If these points can be granted, it follows that it is highly likely that racism in some form has emerged at various points in history. And indeed, it has many times. We can now investigate some of the more salient examples. Importantly, most of these examples will turn out to rest on environmental theories of racial superiority or inferiority, rather than biological foundations. The sole exception is the case of Iberian antisemitism.
The emergence of ancient racism
Imperial expansion in antiquity involved confrontation with peoples of different ethnicity, language, culture, religion and skin color, meeting several of the conditions specified above. Ancient writers like Herodotus and Tacitus provide abundant details on the physical characteristics of various barbarian peoples they met. To what extent did these resemble a racial classification scheme?
The debate about classical attitudes to race is ongoing and controversial. Nevertheless, Benjamin Isaac argues that racism was “invented” in the classical world. The racism common to the ancient world was not modern racism. In particular, it was often environmental. Hot climates were thought to produce darker skins and lazy, soft national characters. The harsh north, in contrast, bred toughness and a desire for freedom. The Roman author Vitruvius observed that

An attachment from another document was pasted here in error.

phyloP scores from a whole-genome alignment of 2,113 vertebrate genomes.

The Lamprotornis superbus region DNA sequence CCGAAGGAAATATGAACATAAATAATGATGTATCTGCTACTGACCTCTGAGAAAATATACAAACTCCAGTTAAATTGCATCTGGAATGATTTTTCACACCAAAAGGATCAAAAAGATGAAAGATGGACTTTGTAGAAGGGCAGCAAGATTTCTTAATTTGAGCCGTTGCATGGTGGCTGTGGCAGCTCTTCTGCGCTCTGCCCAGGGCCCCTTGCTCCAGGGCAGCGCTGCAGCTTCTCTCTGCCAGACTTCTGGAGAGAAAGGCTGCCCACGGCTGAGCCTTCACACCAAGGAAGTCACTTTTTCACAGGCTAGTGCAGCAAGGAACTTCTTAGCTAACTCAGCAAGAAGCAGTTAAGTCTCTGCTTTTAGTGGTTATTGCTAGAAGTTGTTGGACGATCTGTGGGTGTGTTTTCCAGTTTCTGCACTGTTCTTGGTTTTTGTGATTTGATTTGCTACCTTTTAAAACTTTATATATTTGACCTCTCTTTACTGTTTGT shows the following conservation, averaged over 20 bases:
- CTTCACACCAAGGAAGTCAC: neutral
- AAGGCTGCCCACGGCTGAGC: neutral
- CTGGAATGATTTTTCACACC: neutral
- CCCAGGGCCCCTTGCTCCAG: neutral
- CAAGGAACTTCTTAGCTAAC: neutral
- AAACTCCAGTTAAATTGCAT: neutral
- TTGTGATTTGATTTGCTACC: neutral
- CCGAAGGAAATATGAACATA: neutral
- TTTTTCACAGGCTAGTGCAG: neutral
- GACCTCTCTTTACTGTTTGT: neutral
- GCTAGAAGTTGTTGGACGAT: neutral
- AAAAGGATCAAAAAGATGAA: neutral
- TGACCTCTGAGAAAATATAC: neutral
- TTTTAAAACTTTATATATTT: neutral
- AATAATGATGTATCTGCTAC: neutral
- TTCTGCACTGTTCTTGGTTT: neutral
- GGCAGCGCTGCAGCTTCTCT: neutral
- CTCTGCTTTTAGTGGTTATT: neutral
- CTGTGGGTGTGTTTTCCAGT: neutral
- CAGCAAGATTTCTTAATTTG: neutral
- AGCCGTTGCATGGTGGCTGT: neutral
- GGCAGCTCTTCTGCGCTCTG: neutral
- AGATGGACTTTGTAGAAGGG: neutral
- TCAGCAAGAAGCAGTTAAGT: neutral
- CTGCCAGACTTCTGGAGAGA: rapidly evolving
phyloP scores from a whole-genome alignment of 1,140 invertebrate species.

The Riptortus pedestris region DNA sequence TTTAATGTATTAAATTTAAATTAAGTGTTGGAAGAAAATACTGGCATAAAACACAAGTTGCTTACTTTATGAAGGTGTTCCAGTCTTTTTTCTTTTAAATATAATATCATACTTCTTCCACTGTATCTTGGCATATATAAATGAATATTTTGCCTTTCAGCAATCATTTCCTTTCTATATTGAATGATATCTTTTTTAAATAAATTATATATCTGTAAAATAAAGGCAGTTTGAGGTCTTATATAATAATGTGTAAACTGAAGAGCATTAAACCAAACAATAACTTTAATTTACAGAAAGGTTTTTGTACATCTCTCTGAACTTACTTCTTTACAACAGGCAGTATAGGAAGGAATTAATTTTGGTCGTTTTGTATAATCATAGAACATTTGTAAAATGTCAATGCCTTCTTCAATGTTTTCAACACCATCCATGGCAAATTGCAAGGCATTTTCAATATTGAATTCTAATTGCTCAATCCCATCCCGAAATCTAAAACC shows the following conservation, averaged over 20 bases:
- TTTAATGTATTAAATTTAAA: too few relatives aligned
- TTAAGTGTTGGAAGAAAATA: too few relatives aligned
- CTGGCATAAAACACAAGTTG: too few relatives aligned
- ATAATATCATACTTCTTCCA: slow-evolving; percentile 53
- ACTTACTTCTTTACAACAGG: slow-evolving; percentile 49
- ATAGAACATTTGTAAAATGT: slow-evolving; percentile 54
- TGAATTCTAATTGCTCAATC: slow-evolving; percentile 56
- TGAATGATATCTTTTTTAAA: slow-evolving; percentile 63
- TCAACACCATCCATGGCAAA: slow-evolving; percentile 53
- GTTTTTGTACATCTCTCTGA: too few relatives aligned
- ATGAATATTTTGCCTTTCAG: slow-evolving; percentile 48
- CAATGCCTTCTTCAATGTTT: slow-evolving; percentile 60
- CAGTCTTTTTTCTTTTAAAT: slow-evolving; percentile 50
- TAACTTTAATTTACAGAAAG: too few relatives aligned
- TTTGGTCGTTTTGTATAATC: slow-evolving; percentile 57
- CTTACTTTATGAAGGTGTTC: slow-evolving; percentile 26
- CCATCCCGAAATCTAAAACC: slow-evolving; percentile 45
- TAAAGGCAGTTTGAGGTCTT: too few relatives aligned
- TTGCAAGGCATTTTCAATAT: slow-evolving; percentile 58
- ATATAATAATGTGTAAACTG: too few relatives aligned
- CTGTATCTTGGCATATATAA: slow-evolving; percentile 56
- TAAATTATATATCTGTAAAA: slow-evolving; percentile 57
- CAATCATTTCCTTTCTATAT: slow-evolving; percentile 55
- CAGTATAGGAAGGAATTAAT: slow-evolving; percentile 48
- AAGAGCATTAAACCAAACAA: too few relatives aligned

those that are nearest to the southern half of the axis, and that lie directly under the sun’s course, are of lower stature, with a swarthy complexion, hair curling, black eyes, [strong legs,] and but little blood on account of the force of the sun. Hence, too this poverty of blood makes them over-timid to stand up against the sword, but great heat and fevers they can endure without timidity, because their frames are bred up in the raging heat. Hence, men that are born in the north are rendered over-timid and weak by fever, but their wealth of blood enables them to stand up against the sword without timidity. (quoted In Isaac 2005, 82)
Such observations were commonplace in the ancient world. They formed the basis for racialist discussions when it came to purchasing slaves or when enlisting non-citizens into auxilia units.